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Economic Education Center

The Center offers K-16 student programs and K-12 educator professional development workshops, graduate courses, outcomes assessment, standards-based educational materials and peer-reviewed products.  These resources and services help the Center advance economic literacy throughout the Lindenwood University network of preservice and K-12 teachers. All programs help educators meet a variety of Missouri, Illinois, and national standards and benchmarks in economics, social studies, language arts, math and public discourse and decision-making.

 

Common Sense Economics

Common Sense Economics (CSE) covers what students really need to know in order to make wise choices as consumers, investors, voters and citizens. CSE is a textbook, a thorough set of teaching materials and resources, a ready to use course package, and a MOOC course. Aligned with key standards and benchmarks. Through course adoption in schools and the dual enrollment program it contributes to enrollment efforts.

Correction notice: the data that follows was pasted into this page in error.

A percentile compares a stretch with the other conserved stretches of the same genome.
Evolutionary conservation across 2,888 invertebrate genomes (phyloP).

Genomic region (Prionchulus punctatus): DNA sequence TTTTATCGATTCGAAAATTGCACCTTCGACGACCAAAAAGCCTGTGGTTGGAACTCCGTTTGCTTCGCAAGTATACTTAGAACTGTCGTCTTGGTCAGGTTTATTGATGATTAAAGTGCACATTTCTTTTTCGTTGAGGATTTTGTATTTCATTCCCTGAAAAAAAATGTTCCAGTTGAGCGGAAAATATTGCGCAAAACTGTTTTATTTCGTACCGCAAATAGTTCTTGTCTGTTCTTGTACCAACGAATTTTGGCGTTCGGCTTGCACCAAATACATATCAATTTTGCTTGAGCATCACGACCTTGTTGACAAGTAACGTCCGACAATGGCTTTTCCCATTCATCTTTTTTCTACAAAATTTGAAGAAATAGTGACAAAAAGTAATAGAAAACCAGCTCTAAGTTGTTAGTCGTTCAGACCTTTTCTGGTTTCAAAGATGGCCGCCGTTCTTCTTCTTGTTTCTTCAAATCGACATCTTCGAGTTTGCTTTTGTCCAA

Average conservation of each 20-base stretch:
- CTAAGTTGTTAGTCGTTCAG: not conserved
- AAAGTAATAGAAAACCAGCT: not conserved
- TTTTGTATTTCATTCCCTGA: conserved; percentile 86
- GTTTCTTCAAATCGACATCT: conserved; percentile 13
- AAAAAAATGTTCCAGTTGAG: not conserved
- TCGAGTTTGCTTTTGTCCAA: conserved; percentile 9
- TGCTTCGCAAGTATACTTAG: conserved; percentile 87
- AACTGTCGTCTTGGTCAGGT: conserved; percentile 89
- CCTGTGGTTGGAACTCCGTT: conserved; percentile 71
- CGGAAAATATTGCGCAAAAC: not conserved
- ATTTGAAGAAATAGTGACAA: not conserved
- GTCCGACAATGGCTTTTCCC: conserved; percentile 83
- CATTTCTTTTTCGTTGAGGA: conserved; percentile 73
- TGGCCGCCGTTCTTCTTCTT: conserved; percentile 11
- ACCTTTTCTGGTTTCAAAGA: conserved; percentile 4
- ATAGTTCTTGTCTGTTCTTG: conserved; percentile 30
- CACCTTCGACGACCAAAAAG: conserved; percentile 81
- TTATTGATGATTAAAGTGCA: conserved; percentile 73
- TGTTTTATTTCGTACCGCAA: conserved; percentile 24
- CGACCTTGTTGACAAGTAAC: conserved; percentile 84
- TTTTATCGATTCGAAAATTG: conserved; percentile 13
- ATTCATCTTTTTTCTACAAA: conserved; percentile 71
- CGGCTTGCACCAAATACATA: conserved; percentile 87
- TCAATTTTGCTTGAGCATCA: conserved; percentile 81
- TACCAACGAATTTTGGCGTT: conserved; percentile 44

It is divided in four parts: Twelve key elements of economics, Seven major sources of economic progress, Economic Progress and the role of government, and Twelve key elements of practical personal finance.

Virtual Economics™

This resource through a flash drive device functions like a knowledgeable computer, providing teaching strategies, contents, and definitions for anyone teaching economics. It offers everything needed to teach economics or incorporate economic units into lesson plans for every level K-12. All materials are categorized for K-2, 3-5, 6-8, and 9-12. 

Virtual Economics

Mad City Money Financial Reality Simulation